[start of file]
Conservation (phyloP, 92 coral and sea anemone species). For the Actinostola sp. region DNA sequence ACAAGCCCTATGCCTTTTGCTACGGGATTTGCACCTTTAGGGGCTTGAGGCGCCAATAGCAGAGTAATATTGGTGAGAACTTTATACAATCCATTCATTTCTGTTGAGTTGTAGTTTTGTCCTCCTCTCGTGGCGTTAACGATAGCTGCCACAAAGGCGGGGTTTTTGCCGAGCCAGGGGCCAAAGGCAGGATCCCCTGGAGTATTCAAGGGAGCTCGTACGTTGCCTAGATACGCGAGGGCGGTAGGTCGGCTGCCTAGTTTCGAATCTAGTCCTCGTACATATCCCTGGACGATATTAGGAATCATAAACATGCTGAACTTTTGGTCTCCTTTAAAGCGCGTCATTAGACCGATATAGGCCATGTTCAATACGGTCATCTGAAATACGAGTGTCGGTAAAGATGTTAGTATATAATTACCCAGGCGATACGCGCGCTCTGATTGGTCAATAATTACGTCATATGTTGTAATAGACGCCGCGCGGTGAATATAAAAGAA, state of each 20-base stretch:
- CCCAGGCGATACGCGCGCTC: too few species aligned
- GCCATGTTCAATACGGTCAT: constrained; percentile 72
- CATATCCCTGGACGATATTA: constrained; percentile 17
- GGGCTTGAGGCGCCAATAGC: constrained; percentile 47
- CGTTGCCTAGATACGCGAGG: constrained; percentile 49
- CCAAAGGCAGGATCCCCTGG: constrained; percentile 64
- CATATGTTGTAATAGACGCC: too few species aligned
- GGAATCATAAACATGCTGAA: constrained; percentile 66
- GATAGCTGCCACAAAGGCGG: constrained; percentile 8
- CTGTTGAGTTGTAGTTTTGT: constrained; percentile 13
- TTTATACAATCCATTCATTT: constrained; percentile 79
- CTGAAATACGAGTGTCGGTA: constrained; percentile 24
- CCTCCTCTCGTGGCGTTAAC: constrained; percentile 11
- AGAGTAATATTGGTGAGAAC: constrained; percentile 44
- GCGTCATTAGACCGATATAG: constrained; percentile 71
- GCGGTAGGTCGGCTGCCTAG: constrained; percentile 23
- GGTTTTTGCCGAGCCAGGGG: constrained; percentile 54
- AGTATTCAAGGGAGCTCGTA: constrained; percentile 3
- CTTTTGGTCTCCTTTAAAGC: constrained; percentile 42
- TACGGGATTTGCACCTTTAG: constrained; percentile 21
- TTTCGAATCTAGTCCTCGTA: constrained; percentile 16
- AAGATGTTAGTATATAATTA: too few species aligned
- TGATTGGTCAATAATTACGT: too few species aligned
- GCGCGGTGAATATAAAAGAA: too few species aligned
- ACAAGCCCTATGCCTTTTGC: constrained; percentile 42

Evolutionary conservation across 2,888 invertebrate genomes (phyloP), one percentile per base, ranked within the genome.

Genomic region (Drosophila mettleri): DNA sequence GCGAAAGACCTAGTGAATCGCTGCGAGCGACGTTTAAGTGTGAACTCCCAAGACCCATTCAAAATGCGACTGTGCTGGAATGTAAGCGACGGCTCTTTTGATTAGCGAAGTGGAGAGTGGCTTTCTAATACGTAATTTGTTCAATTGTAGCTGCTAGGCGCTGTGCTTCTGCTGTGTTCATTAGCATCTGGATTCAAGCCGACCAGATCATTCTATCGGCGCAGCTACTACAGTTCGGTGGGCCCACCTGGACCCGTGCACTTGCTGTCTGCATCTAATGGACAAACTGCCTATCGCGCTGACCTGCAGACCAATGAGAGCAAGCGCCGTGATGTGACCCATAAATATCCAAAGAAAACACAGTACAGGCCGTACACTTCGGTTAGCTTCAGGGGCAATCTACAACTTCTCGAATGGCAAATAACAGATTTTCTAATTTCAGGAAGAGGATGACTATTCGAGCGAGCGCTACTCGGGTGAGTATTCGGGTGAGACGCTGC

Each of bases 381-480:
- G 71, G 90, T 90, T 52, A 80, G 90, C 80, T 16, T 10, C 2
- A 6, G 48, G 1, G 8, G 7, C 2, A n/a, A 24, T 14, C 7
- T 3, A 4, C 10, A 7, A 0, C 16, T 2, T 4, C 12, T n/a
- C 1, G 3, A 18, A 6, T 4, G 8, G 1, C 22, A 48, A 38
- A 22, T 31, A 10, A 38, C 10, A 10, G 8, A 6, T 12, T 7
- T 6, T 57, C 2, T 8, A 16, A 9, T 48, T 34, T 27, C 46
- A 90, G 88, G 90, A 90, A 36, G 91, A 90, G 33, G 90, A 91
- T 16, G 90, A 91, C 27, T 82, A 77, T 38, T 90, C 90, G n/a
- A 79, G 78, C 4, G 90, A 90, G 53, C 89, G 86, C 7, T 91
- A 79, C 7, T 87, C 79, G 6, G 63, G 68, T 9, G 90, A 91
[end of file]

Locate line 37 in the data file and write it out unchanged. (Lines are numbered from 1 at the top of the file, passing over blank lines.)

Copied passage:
- T 16, G 90, A 91, C 27, T 82, A 77, T 38, T 90, C 90, G n/a